In many respects Canadian markets are comparable to US markets, adjusting for the size of the economy and savings. Public equity markets are 39% of household savings in Canada while they are 37% in the United States. They account for 123% of GDP in Canada, less than the 164% in the US but comparable to the 127% in Japan, and greater than the 91% in the United Kingdom. The security with the largest market capitalisation in Canada is 6% of GDP while it is 12% in the US. The largest 100 companies total 104% of GDP in Canada and 113% in the US.
Non-residential capital investment in Canada in 2021 was approximately 10% or GDP while it was 13% in the US, 30% more. If we further adjust for the lower GDP per capita in Canada, the US invested 75% more per capita than Canada did. This means that there is ample room and need for additional investment in Canada. If the US can do it, so can we.
Are Canadian institutions too big?
Here lies the big difference between Canada and the US. The largest fund in Canada represents 20% of GDP and only 3% of GDP in the US. The top 10 funds represent 79% of GDP in Canada and only 12% of US GDP.
Can being big limit investment?
If the largest fund in the US was to invest all its funds in US equities, their average holding in each company would be 3% / 164% = 2% while in Canada it would be 20% / 123% = 16%, 8 times larger. Taking the top 10 funds together, their combined holdings would be 79% / 123% = 64% of the average company compared with 12% / 164% = 7% in the US. Funds wanting to limit their holdings in a company for liquidity reasons would hold back their investment.
What is the problem then: too small or too big?
It is common to hear large pension funds in Canada state that Canada is too small. The problem is not that the Canadian market is too small relative to the size of its economy, it is that the funds are close to 7 times larger and more concentrated in Canada than in the US. The regrouping of funds into larger units in Canada has exacerbated this problem. There is little to be gained by having such large funds in Canada but there is much to be gained by investing Canadian savings in the Canadian economy. We might have to choose between the two, but we should give pension funds a chance to invest more in the Canadian economy before concluding they cannot.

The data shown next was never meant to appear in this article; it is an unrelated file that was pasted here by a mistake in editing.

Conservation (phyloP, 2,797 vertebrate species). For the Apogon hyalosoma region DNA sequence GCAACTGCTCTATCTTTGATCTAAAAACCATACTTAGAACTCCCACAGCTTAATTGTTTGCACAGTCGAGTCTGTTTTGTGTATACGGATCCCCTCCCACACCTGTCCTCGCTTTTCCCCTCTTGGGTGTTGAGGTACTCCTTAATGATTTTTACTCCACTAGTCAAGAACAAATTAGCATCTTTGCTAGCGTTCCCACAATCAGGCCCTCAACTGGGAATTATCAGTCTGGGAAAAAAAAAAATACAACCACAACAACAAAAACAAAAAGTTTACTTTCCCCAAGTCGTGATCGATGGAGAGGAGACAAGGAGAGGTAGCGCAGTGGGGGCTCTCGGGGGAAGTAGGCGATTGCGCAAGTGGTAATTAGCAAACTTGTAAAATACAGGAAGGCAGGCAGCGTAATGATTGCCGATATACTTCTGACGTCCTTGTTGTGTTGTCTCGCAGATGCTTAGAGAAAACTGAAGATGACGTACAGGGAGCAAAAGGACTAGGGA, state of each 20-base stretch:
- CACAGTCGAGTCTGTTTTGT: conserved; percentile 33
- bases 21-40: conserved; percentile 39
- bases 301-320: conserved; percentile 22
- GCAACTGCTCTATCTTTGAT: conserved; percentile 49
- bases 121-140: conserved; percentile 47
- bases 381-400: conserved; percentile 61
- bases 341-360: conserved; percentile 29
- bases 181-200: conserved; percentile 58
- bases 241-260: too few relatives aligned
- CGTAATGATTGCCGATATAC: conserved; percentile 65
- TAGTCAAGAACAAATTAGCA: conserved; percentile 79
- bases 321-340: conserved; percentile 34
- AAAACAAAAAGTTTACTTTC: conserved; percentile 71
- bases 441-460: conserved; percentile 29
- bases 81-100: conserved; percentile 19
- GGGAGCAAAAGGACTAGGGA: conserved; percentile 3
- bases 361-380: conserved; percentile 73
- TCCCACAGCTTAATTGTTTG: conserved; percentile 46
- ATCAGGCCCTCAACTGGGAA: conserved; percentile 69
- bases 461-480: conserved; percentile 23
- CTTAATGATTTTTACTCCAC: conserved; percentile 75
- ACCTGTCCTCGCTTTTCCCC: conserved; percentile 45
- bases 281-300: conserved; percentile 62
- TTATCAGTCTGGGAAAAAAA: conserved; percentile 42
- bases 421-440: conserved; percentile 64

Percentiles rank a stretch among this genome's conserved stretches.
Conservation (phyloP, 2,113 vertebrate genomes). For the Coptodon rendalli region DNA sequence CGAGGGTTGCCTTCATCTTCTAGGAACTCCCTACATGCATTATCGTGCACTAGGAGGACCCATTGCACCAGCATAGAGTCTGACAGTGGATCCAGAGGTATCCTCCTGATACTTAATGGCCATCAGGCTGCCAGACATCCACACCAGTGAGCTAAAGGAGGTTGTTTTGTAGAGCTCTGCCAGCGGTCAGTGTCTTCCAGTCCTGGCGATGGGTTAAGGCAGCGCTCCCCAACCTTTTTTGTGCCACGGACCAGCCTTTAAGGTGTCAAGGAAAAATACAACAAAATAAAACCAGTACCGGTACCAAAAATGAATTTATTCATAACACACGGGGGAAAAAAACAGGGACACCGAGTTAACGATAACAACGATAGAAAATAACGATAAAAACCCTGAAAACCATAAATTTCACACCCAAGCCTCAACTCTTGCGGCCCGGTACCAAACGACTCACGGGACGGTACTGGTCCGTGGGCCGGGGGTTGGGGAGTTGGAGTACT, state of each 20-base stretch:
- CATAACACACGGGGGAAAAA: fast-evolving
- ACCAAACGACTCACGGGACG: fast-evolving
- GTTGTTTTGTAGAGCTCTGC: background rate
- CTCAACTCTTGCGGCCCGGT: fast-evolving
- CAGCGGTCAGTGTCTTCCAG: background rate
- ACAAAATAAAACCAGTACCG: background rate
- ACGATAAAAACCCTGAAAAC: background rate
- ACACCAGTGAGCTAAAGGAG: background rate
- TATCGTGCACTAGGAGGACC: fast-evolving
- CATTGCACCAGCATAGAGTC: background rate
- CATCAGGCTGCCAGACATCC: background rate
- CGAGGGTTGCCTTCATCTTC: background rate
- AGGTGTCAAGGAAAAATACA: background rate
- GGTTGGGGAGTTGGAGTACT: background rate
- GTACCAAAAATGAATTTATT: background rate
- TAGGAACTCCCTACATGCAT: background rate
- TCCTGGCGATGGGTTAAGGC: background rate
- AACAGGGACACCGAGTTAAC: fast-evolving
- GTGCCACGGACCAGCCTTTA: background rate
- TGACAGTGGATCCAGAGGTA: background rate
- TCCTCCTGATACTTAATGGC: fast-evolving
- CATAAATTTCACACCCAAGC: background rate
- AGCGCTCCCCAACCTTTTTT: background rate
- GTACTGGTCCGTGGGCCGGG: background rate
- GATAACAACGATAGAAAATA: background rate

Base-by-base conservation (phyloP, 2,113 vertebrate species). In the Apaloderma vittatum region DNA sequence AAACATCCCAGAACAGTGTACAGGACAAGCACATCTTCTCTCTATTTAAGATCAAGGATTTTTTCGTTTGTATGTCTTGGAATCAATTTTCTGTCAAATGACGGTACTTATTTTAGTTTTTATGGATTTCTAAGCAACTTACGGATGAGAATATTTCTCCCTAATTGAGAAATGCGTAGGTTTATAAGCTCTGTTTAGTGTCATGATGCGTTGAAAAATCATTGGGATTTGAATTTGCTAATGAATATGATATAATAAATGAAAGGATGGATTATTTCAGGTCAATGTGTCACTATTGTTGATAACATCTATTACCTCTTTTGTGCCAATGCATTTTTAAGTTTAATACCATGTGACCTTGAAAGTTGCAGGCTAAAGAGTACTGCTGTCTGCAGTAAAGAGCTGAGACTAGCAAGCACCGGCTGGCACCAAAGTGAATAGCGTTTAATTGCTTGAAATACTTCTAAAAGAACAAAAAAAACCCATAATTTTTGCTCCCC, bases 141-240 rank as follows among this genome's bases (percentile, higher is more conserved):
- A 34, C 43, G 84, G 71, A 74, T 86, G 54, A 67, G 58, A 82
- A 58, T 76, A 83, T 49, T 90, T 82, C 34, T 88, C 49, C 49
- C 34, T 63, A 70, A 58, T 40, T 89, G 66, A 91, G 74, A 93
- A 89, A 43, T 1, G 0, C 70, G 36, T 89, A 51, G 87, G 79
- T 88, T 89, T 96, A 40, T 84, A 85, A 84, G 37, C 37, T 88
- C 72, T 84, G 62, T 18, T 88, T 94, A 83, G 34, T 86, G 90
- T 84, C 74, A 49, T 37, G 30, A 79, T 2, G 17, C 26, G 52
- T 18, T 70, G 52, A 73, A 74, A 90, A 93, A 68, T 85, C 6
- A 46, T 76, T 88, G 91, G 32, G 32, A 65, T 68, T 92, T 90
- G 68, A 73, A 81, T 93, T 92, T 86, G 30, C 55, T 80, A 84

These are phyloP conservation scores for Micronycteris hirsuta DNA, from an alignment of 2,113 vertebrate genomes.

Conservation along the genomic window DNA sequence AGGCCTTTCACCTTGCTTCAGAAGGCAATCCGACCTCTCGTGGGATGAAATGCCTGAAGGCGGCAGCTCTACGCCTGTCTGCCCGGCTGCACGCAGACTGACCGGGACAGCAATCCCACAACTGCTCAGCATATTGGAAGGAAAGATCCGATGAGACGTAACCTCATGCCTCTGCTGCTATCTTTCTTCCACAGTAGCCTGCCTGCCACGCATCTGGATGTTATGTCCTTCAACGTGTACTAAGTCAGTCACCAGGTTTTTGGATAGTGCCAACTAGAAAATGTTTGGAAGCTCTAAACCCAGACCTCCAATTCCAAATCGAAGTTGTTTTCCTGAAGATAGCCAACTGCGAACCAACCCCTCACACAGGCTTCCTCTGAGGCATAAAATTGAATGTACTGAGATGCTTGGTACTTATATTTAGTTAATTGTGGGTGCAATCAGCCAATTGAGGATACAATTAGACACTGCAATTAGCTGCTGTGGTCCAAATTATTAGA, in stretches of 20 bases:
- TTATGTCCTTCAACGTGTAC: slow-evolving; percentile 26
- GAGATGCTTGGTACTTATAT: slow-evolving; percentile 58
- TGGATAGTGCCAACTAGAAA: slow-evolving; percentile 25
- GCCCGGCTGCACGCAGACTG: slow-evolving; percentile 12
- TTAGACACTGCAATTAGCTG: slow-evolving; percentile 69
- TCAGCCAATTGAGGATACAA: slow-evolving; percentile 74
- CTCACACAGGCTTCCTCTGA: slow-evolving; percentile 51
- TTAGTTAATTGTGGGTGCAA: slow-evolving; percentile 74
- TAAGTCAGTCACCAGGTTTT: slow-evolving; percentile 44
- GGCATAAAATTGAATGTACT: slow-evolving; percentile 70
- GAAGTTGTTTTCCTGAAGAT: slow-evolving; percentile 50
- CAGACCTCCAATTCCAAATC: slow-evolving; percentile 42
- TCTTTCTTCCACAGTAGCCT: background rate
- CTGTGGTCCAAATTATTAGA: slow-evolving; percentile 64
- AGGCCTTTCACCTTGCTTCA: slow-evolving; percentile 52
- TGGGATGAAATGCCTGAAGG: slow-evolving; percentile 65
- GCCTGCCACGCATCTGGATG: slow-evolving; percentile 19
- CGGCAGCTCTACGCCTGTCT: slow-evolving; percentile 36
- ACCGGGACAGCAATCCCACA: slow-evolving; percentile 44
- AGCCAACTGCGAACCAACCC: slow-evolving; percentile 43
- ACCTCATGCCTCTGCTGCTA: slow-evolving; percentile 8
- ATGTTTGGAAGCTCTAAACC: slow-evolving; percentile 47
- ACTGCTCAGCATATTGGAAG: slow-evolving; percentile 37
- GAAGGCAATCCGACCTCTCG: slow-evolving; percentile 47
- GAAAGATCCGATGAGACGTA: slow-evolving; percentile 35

How are plans valued?
Plans are valued based on their expected future pension liabilities and their assets. Netting one against the other establishes the plan’s surplus or deficit. Liabilities are calculated differently depending on whether the valuation is done for solvency or going concern purposes as is the rate used to discount future pension payments. Assets mostly remain the same regardless of the valuation purpose.
What could a reserve system look like?
Pension funds would be required to put aside reserves for certain asset classes and these reserves would not count when tabulating the plan’s assets for valuation purposes. The reserve system would not affect a plan’s liabilities.
What is an example of reserves?
Assume $100 is available for investment. If invested in a Canadian bank, no reserve would be required such that the full $100 could be invested in the bank and included in the plan assets. When invested in an Indonesian bank, a 20% reserve would be required. Only $80 could then be invested in the Indonesian bank and included in the calculation of the plan surplus or deficit, the remaining $20 being in a reserve.
Where could the reserves be invested?
There are many options here, but a simple solution would be to invest them in government treasury bills.
What would require reserves?
Reserves could be used to promote or discourage certain behaviours that have macroeconomic impacts. Examples of assets that might require reserves would be foreign investments, private placements, indexed funds, derivatives, and leveraged assets. The reserve requirements could vary by asset class or type. They could also start to apply only after a certain threshold is exceeded. For example, reserves would be required if foreign investments exceed 25%. Asset classes could also be grouped as some were under former legislation. For example, a basket of unapproved asset classes exceeding 10% of the plan could require a 30% reserve.
Who would own the reserves?
The reserves would belong to the plan and could be freed up by changing asset allocations.
What are some of the advantages of a reserve system?
 Achieved by taking each industry’s full weight of Canadian Index up to 9.1% and completing any missing portion with US index. The resulting portfolio is weighted approximately 2/3 Canada and 1/3 US.
 Statistics Canada and Federal Reserve
 Willis Towers Watson, Think Ahead Institute and secondary sources.
 Income Tax Act, Canada 1991. Further see Bank of Canada Review Winter 1995-1996, p 37
 All statistics from Statistics Canada, Federal Reserve, and other governmental statistic offices.
 Statistics Canada, Fund annual reports.
 Fund annual reports, Statistics Canada.